What saves the film from being a complete dud is Argento's trademark gore making a true return for the first time in a long time.
Overall Giallo is a mess of a film that's best left for Argento completionists.
Not terrible but far from one of Argento's classics.
Just awful, I'd say avoid it.
Brody does some decent work concidering what he had to work with. And you might not recognize him at all times.
The ending, well, seems tacked on. Almost as if they ran out of money and knew that what they had in the can wouldn't work. Throw together a few scraps for the audience so they have some kind of resolution but it feels out of place.
Not a terrible film, but one expects more from a master of the genre like Argento.
Dario Argento has, over the last couple of decades, become a shadow of his former self, a parody of the director who gave us such classic gialli as Profondo Rosso, Suspiria, and Four Flies on Grey Velvet, three of the finest mysteries ever committed to celluloid. More recent efforts-The Card Player, Mother of Tears, Do You Like Hitchcock?, etc.-have been, at best, silly and derivative. Which made Giallo something of a pleasant surprise. While it is in no way up to, or even close to, the standards Argento set for giallo films in the seventies, it's some of his best work in at least the past two decades.
Plot: a crazed killer, known only as Yellow (Adrien Brody, sporting some fun facial prosthetics) because of his advanced jaundice, uses his job as a taxi driver to abduct beautiful women, take them to his basement torture chamber, and do nasty things to them. His latest victim is Celine (Snakes on a Plane's Elsa Pataky), a supermodel whose sister, Linda (The Diving Bell and the Butterfly's Emmanuelle Seigner), has just gotten into town to see her. Linda enlists the help of a New York detective, Enzo Avolfi (also played by Brody), in trying to find the killer before Celine's life is forfeit.
It has been noted in a few reviews that despite the movie's name, this isn't really a giallo. It does have a number of the hallmarks of the genre (most notably, there's no real motive for the killer to do what he does, he's just nuts), but it does come off more as a mystery/thriller with a couple of moments that tread in torture porn territory. This is not necessarily a bad thing; Argento's attempts at making gialli recently have been pretty miserable failures. It's also Argento's first feature on which he wasn't the principal writer; this turned out to be a very good idea indeed, as the script, especially the final twist (something I can't imagine Argento doing, which made it a double whammy), is markedly superior to Argento's recent efforts. Brody plays the killer very well, overacting very nicely in comparison to the brooding, mumbling detective (I've seen some criticism of Brody's portrayal of the detective, but I had no problems with him here), and while Seigner doesn't turn in her best effort, she does well enough. While you would be better served watching one of Argento's seventies classics again, this isn't terrible. ** 1/2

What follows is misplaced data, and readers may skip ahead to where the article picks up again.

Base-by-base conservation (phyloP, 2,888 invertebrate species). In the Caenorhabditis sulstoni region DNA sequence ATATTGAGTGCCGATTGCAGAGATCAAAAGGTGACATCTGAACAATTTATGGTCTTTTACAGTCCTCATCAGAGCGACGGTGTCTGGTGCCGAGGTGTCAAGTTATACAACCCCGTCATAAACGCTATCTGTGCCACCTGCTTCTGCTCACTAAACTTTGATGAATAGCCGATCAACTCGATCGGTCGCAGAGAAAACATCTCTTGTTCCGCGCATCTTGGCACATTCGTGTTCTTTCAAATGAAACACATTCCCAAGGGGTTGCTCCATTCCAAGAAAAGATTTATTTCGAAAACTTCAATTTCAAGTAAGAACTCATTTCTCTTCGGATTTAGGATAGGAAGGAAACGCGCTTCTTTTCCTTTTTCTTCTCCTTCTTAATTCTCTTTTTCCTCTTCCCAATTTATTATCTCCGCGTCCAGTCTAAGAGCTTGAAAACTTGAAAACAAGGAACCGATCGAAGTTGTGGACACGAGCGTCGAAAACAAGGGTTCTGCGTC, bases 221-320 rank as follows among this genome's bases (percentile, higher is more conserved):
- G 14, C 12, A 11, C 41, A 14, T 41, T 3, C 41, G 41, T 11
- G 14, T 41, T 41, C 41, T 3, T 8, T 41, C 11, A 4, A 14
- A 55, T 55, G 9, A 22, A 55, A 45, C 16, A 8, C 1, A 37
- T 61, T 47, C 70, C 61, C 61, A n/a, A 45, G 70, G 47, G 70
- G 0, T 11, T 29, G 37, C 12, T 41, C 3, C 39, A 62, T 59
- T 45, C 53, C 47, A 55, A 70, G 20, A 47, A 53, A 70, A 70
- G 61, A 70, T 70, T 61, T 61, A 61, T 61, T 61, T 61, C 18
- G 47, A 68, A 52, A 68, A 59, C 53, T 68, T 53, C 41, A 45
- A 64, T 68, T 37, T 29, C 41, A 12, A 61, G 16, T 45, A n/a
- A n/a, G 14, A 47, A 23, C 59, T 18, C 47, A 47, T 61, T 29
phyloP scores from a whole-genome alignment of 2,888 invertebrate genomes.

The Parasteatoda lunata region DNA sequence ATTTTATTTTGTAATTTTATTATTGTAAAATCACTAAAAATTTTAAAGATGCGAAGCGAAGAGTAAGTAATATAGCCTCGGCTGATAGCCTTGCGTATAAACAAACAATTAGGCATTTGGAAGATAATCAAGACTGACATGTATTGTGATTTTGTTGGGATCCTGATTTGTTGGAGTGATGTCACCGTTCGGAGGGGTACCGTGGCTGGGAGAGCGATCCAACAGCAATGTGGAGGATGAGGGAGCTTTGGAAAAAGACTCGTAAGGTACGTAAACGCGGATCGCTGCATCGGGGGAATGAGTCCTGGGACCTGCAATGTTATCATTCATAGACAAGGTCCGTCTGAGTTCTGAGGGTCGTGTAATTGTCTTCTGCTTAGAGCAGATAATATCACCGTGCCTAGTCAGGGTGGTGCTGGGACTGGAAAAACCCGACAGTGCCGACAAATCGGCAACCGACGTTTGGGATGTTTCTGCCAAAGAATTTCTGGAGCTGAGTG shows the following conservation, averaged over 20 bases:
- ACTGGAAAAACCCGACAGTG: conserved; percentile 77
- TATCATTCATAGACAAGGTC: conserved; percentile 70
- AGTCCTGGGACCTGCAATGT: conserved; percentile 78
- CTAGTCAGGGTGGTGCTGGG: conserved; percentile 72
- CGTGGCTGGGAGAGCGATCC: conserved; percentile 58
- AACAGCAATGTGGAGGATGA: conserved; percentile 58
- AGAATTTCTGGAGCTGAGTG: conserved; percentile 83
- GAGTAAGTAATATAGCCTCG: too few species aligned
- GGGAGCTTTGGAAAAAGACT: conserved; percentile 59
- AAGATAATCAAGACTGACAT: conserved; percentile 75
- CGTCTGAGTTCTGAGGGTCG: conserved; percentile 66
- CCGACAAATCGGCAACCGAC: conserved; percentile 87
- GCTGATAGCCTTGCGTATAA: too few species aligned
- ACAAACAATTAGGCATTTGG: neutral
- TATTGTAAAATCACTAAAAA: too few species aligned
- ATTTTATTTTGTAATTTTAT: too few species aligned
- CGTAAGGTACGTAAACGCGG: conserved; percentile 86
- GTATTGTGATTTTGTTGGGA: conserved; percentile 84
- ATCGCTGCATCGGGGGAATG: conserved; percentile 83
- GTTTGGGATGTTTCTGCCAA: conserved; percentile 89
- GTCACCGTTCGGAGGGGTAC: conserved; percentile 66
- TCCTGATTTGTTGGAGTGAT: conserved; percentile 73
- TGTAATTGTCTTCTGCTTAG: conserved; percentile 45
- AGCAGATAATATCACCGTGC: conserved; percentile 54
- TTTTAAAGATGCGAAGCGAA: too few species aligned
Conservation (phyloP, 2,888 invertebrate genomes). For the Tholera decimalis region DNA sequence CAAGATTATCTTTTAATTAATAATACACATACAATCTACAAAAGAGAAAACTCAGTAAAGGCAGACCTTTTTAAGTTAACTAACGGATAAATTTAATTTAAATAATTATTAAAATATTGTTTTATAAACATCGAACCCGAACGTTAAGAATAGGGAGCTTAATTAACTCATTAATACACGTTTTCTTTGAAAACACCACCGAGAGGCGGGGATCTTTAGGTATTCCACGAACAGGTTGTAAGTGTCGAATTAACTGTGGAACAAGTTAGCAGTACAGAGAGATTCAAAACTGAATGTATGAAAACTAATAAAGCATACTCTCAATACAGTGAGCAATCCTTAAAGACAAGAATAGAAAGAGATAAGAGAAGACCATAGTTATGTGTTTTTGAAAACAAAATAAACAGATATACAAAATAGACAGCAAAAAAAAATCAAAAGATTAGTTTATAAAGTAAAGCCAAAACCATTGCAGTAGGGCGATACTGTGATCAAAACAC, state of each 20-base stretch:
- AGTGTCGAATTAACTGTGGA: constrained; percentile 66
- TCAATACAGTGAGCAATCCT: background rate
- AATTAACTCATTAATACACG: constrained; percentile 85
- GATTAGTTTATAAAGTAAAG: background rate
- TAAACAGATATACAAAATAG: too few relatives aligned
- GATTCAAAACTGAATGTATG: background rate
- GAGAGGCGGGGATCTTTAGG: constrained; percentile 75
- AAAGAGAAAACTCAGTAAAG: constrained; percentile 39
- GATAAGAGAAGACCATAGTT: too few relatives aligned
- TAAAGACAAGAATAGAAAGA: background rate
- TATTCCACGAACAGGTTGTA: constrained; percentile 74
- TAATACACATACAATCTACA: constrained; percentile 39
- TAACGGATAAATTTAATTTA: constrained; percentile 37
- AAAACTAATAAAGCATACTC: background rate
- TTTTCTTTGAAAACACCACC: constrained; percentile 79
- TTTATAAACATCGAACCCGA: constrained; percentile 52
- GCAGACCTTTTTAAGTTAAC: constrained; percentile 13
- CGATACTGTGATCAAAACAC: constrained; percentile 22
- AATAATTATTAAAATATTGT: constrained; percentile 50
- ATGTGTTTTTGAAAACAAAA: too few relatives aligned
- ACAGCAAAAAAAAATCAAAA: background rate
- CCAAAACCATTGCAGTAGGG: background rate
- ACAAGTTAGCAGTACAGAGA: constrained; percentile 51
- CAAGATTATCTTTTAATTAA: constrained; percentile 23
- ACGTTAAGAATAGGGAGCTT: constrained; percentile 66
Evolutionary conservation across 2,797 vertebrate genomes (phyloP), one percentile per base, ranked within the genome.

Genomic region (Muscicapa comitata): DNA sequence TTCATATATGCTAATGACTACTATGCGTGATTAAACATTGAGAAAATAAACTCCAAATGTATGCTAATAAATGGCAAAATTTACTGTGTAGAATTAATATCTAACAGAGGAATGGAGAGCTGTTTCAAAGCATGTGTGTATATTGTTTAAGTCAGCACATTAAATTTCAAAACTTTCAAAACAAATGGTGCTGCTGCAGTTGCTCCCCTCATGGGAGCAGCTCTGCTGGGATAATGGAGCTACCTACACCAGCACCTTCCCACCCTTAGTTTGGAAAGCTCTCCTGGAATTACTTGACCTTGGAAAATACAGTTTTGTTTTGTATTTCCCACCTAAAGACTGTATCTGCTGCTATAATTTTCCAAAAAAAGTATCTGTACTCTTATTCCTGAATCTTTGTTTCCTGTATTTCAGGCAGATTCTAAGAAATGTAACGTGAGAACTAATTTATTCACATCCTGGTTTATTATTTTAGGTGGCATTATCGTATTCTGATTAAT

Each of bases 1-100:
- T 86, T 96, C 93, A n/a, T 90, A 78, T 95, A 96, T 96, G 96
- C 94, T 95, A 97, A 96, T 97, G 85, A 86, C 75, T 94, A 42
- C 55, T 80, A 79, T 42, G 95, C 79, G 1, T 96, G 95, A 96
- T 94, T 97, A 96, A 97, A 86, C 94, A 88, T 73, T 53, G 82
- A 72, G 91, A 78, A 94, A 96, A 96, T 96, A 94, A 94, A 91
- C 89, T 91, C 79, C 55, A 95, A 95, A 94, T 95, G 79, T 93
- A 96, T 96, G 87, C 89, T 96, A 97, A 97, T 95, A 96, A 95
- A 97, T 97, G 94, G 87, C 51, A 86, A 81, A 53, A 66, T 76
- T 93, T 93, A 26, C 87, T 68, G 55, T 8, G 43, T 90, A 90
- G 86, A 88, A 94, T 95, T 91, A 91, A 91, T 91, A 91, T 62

Adrien Brody plays dual roles; melodramatic but at least passable as the detective, but absolutely abysmal as the rasping voiced, grotesquely deformed killer, angry due to the nickname "yellow" (not giallo, the Italian version which gives its name to the film and would make more sense). The only other performance of note is Emmanuelle Seigner as the girl whose sister is taken by Giallo. She is also terrible. One thing that is usually redeeming in any Argento film is the violence; stylish set pieces and inventive gore have littered his career throughout. Think of the classic scenes: the opening double murder of Suspiria, the elevator decapitation of Deep Red, even the train murder of Cat O' Nine Tails. Even when the film isn't firing on all cylinders, you can at least expect a brilliant set piece to redeem it slightly. Not in Giallo; just a series of grungy torture scenes in dim rooms, with an emphasis on nasty gore over style. The big confrontation is a lame rooftop meeting that lasts all of thirty seconds, and the ending, which could redeem it, is one of the most anticlimactic, pointless endings I've ever seen on a horror film. It makes the ending to 80's effort Phenomena look genius in comparision.
If you're a diehard Argento fan, avoid this film, to avoid seeing the master of horror reduced to making cheap, sleazy, depressing tortue films with no merit. If you're looking into Argento films, check out his late 60's and 70's output to see some horror masterpieces. If you're a torture fan, go watch The Horseman or The Loved Ones, to see how a torture film should be done. Unless you're a strong Adrien Brody fan, just avoid Giallo full stop.